‘Power. Passion. Betrayal. It’s all in the family’
Mario Puzo (characters from the novel The Last Don)
Joyce Eliason (Teleplay)
Jason Gedrick (Crucifixio ‘Cross’ De Lena), Patsy Kensit (Josie Cirolia), Kirstie Alley (Rose Marie Clericuzio), David Marciano (Giorgio Clericuzio), James Wilder (Billy D’Angelo), Conrad Dunn (Lia Vazzi), Jason Isaacs (Father Luca Tonarini), Michelle Burke (Claudia De Lena), Danny Aiello (Don Domenico Clericuzio), Joe Mantegna (Pippi De Lena)
When Don Domenico Clericuzio dies, his family has to face its many enemies. Son Petie gets killed soon after and an underworld war begins. Giorgio brings back Cross from Paris to lead the family. Cross only agrees to come back after his wife Athena Aquitane is blown up by a bomb meant for him.
You have to wonder how necessary a sequel to The Last Don really was. It is not like that film set the world on fire although it was a decent effort. There was no source material left from the Puzo novel, so the writers had to come up with an original story. They fail in this, as the story hardly contains anything new in the genre. They even copy The Godfather plotlines in a too obvious and non-convincing way.
Less prominent characters from the first film now have to carry this sequel. Aiello, who’s only in the first five minutes is sorely missed as the Don. Jason Gedrick simply does not have the acting skills to carry this film as leading man. The best character is probably Lia Vazzi, Cross’ murderous, Sicilian henchman who is out for revenge after his family gets killed.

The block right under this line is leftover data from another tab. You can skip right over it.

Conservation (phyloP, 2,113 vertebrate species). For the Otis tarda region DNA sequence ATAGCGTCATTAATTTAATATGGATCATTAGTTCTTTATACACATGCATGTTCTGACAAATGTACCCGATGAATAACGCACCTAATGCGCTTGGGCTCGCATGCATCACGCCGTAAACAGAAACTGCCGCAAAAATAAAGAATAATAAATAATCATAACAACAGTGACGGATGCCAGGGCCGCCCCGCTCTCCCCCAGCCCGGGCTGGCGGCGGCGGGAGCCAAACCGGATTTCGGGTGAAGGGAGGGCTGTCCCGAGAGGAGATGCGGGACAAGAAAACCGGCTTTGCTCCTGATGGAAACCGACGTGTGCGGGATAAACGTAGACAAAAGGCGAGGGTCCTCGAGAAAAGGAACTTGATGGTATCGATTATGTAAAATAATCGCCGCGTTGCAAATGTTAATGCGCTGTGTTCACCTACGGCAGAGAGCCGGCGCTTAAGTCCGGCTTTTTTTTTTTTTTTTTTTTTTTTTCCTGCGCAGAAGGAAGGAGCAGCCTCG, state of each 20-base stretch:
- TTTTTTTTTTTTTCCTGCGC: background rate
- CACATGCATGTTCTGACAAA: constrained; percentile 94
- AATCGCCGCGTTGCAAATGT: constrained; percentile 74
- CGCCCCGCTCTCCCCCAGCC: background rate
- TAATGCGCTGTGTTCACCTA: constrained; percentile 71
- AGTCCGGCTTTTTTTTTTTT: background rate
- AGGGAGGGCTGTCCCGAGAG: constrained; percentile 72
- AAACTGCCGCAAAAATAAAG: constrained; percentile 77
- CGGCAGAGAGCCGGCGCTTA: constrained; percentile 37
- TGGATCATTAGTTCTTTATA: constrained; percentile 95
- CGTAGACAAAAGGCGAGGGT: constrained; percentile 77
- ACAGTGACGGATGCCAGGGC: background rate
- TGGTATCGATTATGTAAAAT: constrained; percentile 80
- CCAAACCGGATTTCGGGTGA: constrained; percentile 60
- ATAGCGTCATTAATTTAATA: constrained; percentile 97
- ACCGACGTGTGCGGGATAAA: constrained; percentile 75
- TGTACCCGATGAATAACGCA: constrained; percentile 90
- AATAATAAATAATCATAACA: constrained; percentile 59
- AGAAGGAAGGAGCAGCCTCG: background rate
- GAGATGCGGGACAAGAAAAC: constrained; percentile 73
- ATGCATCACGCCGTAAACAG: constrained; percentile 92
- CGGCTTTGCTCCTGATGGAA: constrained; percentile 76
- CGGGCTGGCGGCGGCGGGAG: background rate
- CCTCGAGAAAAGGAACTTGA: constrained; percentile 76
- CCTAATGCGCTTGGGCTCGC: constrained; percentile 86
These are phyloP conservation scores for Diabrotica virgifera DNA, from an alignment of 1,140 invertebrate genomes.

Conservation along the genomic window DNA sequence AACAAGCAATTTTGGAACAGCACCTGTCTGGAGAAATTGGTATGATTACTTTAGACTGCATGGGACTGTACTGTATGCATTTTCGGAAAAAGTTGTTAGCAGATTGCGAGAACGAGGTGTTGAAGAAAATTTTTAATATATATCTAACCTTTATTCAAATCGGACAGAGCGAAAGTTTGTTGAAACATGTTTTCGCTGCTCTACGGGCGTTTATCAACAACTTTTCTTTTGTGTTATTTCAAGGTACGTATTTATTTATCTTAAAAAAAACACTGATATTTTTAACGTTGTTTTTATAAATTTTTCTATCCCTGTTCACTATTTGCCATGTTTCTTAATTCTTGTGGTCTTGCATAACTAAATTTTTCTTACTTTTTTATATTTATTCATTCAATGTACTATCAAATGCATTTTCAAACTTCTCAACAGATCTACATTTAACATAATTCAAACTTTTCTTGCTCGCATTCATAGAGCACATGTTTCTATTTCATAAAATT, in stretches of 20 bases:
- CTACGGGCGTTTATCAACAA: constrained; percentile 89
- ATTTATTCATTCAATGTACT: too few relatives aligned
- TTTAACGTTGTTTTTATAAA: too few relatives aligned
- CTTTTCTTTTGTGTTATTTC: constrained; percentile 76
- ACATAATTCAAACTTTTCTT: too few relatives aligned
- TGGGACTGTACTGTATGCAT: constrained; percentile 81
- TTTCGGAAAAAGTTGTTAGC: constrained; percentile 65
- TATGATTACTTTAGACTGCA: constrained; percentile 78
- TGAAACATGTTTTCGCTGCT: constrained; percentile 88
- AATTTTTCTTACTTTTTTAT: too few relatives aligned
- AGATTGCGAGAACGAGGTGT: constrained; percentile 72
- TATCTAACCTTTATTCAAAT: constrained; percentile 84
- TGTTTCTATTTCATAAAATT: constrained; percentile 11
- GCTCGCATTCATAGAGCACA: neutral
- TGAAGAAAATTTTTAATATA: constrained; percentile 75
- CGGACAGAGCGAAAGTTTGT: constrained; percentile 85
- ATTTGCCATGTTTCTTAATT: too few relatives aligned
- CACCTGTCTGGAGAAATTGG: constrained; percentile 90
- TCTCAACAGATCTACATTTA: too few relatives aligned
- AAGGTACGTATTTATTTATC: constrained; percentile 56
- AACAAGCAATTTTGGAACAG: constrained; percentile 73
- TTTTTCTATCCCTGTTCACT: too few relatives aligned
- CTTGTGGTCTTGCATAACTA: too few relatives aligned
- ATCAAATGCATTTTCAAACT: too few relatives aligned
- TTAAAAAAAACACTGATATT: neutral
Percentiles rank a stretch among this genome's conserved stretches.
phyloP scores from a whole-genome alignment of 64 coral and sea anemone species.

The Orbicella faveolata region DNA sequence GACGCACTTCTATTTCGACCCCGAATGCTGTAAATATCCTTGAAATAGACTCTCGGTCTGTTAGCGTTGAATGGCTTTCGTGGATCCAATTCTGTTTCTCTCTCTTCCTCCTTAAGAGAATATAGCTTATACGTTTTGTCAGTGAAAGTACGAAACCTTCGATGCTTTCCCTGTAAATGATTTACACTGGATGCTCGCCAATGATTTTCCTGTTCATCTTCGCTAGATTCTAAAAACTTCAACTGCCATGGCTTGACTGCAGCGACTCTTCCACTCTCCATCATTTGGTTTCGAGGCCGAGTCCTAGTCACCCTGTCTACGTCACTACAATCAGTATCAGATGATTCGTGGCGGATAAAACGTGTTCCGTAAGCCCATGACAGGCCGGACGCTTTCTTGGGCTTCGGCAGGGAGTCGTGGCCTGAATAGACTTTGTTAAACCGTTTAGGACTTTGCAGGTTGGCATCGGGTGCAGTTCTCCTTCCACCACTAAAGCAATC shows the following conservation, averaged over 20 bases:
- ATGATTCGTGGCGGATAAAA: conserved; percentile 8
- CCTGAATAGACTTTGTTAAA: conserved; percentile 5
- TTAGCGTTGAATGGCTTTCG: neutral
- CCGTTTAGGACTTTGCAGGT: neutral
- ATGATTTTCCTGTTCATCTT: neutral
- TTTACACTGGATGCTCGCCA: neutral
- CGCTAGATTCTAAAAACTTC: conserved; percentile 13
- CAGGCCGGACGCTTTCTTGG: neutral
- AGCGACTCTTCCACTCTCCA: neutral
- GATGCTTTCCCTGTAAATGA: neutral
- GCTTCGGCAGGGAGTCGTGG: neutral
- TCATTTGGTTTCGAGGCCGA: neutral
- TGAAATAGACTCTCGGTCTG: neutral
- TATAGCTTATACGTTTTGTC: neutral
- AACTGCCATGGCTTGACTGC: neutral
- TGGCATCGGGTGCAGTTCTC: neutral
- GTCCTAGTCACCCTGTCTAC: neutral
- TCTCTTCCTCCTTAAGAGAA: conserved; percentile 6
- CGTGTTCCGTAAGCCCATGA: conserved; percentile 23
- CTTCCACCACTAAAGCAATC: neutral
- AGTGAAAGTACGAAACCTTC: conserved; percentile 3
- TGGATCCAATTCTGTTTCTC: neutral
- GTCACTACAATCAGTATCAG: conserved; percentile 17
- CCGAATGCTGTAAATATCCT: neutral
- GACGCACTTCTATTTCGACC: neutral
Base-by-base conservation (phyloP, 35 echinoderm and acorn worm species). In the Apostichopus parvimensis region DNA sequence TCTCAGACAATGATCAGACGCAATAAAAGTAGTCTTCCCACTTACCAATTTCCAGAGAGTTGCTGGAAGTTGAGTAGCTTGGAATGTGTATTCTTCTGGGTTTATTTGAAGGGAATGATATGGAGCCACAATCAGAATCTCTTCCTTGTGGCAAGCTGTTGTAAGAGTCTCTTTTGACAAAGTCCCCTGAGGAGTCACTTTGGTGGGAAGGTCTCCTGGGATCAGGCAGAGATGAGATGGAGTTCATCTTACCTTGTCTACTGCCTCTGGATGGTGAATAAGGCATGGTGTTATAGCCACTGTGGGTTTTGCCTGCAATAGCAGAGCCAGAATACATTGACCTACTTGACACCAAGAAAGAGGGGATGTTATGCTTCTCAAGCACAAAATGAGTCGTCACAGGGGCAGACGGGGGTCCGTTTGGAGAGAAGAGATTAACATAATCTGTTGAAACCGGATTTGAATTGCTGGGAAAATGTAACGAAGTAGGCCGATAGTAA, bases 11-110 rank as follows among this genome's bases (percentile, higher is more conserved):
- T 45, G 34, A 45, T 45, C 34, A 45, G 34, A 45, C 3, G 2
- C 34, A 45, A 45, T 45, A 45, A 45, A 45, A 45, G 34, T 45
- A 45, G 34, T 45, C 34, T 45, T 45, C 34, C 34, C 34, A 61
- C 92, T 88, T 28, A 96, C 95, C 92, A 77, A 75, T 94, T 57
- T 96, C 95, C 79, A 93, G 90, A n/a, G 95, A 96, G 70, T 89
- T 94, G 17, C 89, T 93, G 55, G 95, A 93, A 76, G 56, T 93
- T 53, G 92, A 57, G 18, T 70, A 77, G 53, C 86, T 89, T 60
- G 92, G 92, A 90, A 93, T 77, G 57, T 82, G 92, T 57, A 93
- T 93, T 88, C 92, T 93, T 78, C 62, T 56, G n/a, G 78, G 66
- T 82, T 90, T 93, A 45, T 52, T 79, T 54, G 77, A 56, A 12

Kirstie Alley has her moments as the tragic Rose Marie. Especially in the second half she is quite touching at times. Patsy Kensit does her best, but is not the spectacular addition to the cast that this film needed. Daryl Hannah obviously didn’t feel the urge to return, so her character Athena in her short screen time is played by unknown actress Mo Kelso. Joe Mantegna does come back and appears in some mediocre dream sequences as Cross’ father.
What really gives this film it’s deathblow is the ridiculous Hollywood side plot in which Cross’ sister Claudia runs a studio that produces the supposed hit movie The Fumigator, starring the terrible Schwarzenegger clone Dirk Von Schelburg who is named in the film as ‘the most famous actor in the world’. Really embarrassing. Action fans might find some value in this film, except that the acts of murder, betrayal and violence are stretched out over the too long three hour running time. Better use that time to watch The Godfather for the thirtieth time.
LIA VAZZI: “We can’t afford to be soft. This is not the time to be soft.”
Mario Puzo died on 2 July 1999 from heart failure. About a year after this film premiered.
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